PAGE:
by Cabanas Martinez
She was sophisticated, poised, and cultured. In retrospect, this should have made them suspicious. A teacher like her should be presiding over a girl’s school in London or New York, not seeking a position in a small town in Georgia. But at the time, they were too delighted by her application to ask any questions.
“It will be good for our daughter to learn some culture,” the attorney’s wife told the pastor’s wife.
“And our boy may find some table manners at last,” the pastor’s wife responded with a smile.
School was called into session in the local church shortly after the arrival of the teacher. And soon, the children were bringing glowing reports home. “Teacher” was special. Teacher taught them manners and diction as well as reading, writing and arithmetic. All the children loved teacher.
The parents were delighted by the progress their children were making at school. Teacher had been a real find. A God-send, said the preacher’s wife.
But not everyone in town was so satisfied. The local NE-er-do well – called Smith – had more sinister stories to tell.
“That woman ain't natural,” he told the blacksmith, waving a bottle of whiskey for emphasis. “I seen her out in the woods after dark, dancing around a campfire and chanting in a strange language.”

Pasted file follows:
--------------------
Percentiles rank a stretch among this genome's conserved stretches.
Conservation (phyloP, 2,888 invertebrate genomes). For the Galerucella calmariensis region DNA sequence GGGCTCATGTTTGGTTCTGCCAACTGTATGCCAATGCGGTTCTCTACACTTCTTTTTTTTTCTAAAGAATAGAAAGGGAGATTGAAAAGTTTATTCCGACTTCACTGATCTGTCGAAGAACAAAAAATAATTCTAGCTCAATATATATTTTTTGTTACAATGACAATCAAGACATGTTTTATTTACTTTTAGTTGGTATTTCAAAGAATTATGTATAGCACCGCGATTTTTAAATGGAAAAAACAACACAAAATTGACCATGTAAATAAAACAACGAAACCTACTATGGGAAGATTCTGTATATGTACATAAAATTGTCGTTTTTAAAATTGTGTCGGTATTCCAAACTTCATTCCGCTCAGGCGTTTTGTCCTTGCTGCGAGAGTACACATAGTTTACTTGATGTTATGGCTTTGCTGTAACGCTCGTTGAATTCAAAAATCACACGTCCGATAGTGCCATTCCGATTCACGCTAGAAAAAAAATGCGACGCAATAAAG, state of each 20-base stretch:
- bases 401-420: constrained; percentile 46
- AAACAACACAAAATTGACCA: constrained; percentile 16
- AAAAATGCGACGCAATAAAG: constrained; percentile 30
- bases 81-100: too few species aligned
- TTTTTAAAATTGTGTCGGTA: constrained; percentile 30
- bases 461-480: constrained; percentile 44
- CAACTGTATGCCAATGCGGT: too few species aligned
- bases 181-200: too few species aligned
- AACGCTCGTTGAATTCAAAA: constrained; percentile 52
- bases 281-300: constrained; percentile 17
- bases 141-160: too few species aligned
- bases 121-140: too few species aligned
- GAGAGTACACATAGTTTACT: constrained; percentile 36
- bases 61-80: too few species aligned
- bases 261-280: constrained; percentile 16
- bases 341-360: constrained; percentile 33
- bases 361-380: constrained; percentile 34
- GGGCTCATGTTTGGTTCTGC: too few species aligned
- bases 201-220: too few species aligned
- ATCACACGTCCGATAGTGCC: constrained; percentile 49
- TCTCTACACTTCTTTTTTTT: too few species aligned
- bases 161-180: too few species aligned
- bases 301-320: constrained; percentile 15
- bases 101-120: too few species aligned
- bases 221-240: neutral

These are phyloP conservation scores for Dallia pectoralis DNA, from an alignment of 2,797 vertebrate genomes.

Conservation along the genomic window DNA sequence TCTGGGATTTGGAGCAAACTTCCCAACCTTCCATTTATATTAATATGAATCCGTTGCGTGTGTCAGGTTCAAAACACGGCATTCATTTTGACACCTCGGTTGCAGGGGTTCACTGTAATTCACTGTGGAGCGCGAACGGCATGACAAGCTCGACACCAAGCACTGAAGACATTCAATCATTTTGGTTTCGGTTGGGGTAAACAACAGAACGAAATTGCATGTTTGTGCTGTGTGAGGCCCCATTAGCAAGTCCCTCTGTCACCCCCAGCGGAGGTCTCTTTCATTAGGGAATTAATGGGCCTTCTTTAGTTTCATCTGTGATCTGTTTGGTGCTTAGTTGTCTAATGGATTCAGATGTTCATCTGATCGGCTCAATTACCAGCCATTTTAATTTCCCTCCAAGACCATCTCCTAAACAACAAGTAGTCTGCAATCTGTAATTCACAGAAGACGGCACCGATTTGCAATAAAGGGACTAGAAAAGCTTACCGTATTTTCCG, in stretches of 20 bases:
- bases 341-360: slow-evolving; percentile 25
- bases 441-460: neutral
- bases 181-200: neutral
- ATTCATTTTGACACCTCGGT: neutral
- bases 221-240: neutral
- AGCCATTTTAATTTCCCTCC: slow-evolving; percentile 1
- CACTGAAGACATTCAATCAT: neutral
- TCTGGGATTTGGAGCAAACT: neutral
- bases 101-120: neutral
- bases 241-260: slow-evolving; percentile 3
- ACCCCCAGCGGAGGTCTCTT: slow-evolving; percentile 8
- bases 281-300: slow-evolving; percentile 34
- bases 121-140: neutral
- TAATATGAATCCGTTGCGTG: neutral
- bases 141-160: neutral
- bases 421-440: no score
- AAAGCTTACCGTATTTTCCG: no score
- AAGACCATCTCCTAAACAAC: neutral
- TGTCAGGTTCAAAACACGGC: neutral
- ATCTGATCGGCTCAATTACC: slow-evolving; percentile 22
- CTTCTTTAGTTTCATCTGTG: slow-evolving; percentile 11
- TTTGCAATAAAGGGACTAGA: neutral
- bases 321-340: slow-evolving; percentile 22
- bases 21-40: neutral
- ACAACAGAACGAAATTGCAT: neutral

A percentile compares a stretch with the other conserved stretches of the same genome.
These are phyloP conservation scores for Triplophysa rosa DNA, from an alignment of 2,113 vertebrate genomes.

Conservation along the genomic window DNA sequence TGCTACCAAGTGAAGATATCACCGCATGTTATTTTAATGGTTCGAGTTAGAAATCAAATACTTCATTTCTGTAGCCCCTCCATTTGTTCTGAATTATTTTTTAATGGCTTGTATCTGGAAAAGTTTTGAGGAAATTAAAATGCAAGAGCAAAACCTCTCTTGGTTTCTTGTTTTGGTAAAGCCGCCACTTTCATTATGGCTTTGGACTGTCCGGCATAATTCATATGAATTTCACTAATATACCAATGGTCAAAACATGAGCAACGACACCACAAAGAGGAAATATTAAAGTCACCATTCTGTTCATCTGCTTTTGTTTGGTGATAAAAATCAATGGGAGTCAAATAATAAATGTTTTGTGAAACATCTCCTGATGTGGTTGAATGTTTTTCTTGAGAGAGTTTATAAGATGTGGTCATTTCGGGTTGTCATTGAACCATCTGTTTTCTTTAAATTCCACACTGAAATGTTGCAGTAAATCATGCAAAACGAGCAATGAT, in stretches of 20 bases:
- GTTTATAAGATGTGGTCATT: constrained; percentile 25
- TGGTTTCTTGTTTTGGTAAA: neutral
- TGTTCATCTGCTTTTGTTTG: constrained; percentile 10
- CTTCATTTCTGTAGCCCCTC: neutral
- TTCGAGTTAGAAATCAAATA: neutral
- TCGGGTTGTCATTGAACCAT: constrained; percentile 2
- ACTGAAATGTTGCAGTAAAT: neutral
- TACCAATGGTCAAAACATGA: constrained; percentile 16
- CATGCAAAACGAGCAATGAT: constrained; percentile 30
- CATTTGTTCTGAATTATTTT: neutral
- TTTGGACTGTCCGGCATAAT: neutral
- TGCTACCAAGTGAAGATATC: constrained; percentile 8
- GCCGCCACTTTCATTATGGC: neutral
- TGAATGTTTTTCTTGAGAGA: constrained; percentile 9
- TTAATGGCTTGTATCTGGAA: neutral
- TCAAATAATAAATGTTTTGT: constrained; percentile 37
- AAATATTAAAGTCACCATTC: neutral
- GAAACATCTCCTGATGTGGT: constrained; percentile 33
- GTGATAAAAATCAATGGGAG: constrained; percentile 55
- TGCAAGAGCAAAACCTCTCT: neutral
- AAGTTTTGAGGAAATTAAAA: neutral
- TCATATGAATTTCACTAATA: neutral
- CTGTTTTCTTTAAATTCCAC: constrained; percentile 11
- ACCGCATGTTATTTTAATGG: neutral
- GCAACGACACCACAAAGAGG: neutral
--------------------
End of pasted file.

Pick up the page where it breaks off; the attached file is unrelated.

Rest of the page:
“Nonsense,” the blacksmith retorted, calmly hammering a headed iron bar on his anvil.
“They say she’s got an altar in her room and it ain't an altar to the Almighty,” Smith insisted, leaning forward and blowing his boozy breath into the blacksmith’s face.
“You’re drunk,” said the blacksmith, lifting the hot iron so it barred the man from coming any closer. “Go home and sleep it off.”
Smith left the smithy, but he continued to talk wild about the Teacher in the weeks that followed. During those weeks, a change gradually came over the school children. The typical high-jinks and pranks that all children played lessened. Their laughter died away. And when they did misbehave, it was on a much more ominous scale than before. Items began to disappear from houses and farms. Expensive items like jewelry, farm tools, and money. When children talked back to their parents, there was a hard-edge to their voices, and they did not apologize for their rudeness, even when punished.
“And my daughter lied to me the other day,” the attorney’s wife said to the pastor’s wife in distress. “I saw her punch her younger brother and steal an apple from him, and she denied it to my face. She practically called me a liar!”
“The games the children play back in the woods frighten me,” the pastor’s wife confessed. “They chant in a strange language, and they move in such a strange manner. Almost like a ritual dance.”
“Could it be something they are learning at school?” asked the attorney’s wife.
“Surely not! Teacher is such a sweet, sophisticated lady,” said the pastor’s wife.
But they exchanged uneasy glances.
Smith, on the other hand, was sure. “That teacher is turning the Youngstown to the Devil, that’s what she’s doing,” he proclaimed up and down the streets of the town.